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Mr. Jens R Clausen, Ms. Sharmini Coorey, Bakar Ould-Abdallah, Ms. Sònia Muñoz, and Mr. Norbert Funke
Zimbabwe has currently the highest rate of inflation in the world (an annual rate of 1,730 percent in February, 2007). The high rates of inflation have contributed to the contraction of the economy, which has declined by about 30 percent since 1999. This paper examines the stabilization experience of countries that experienced similar rates of inflation (above 1,000 percent) during 1980-2005 and draws lessons for Zimbabwe. First, with appropriate stabilization policies, the fall in inflation can be very rapid and output normally recovers within the first year or two of stabilization. Second, while reforms need to be comprehensive, a strong upfront fiscal consolidation, including elimination of quasi-fiscal activities, is a critical element of a successful stabilization program. Third, although stabilization itself can be done without significant external financing in the first year, most countries benefited from external policy advice and technical support, including from the IMF, during stabilization and from an increase in financial assistance in subsequent years.
International Monetary Fund
This Selected Issues paper analyzes economic and agricultural developments, and the impact of land reforms of Zimbabwe. The paper summarizes the quantitative estimates of the fiscal burden and overall medium-term macroeconomic impact of HIV/AIDS on Zimbabwe. It reviews the debt restructuring, fiscal sustainability, and the vulnerabilities of Zimbabwe's banking system. It analyzes the situation of major public enterprises and the foreign exchange system in Zimbabwe. It also provides a statistical appendix for Zimbabwe.
International Monetary Fund
In recent years, the IMF has released a growing number of reports and other documents covering economic and financial developments and trends in member countries. Each report, prepared by a staff team after discussions with government officials, is published at the option of the member country.
International Monetary Fund
In recent years, the IMF has released a growing number of reports and other documents covering economic and financial developments and trends in member countries. Each report, prepared by a staff team after discussions with government officials, is published at the option of the member country.
International Monetary Fund
This paper reports economic developments in Zimbabwe during the 1990s. In 1991, the government officially launched its comprehensive Economic and Structural Adjustment Program—covering fiscal years 1991 through 1995—to strengthen growth and employment prospect. Despite the success achieved in carrying out a number of structural reforms, persistently large budget deficits presented a serious impediment to growth. The failure to bring the government budget under control was reflected in high levels of spending, which contributed to an uncompetitive exchange rate and necessitated excessive borrowing and high real interest rates.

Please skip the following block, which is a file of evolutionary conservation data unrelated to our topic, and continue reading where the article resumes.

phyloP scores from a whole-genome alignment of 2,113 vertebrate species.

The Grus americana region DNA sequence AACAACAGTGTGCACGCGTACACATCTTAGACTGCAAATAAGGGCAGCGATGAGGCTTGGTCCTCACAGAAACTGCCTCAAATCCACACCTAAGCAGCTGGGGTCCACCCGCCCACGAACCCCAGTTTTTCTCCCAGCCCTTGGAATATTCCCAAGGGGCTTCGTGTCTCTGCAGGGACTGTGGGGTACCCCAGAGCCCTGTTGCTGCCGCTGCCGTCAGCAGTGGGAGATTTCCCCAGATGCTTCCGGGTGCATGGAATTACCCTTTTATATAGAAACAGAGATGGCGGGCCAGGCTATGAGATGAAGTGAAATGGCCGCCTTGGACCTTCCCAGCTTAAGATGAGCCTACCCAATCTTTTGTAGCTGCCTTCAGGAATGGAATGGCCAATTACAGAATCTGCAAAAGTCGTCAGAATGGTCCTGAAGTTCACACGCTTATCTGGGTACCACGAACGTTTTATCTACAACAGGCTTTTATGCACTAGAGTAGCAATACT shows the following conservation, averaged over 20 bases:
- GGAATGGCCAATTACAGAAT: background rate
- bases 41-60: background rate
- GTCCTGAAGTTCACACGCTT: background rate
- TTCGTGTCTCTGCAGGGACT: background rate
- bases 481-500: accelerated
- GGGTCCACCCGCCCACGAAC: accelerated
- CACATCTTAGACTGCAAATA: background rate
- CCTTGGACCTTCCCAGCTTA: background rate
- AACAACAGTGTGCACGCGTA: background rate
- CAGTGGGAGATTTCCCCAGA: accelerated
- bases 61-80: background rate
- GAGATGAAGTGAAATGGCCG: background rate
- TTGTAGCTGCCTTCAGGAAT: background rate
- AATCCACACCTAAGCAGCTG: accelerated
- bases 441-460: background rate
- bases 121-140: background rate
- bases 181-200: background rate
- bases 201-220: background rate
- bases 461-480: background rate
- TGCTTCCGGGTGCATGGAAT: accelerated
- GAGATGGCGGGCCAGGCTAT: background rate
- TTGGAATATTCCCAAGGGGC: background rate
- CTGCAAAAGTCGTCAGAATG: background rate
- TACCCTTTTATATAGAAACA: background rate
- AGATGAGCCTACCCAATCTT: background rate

International Monetary Fund
This paper reviews economic developments in Swaziland during 1990–96. During 1990–95, the shares of exports and imports of goods and services in GDP averaged 81 percent and 92 percent, respectively. The overall trend in economic growth continued in 1995/96. Real GDP expansion was limited to 2.5 percent, fueled by the manufacturing and services sectors. Although there was no new major investment, several established firms expanded or modernized their operations. In particular, this led to significant improvement in the performance of the wood pulp and sugar industries.
International Monetary Fund
This paper describes economic developments in Zimbabwe during the 1990s. The paper highlights that the path of the economy since 1990 has been dominated by the impact of the severe drought in 1992. Value added in the agricultural sector declined by 24 percent in 1992, but the impact of the drought reached much further into the economy. The recovery from the drought was led by a sharp rebound in agricultural production in 1993, which grew by 48.5 percent, boosted by an above-average harvest for maize and a recovery in tobacco production.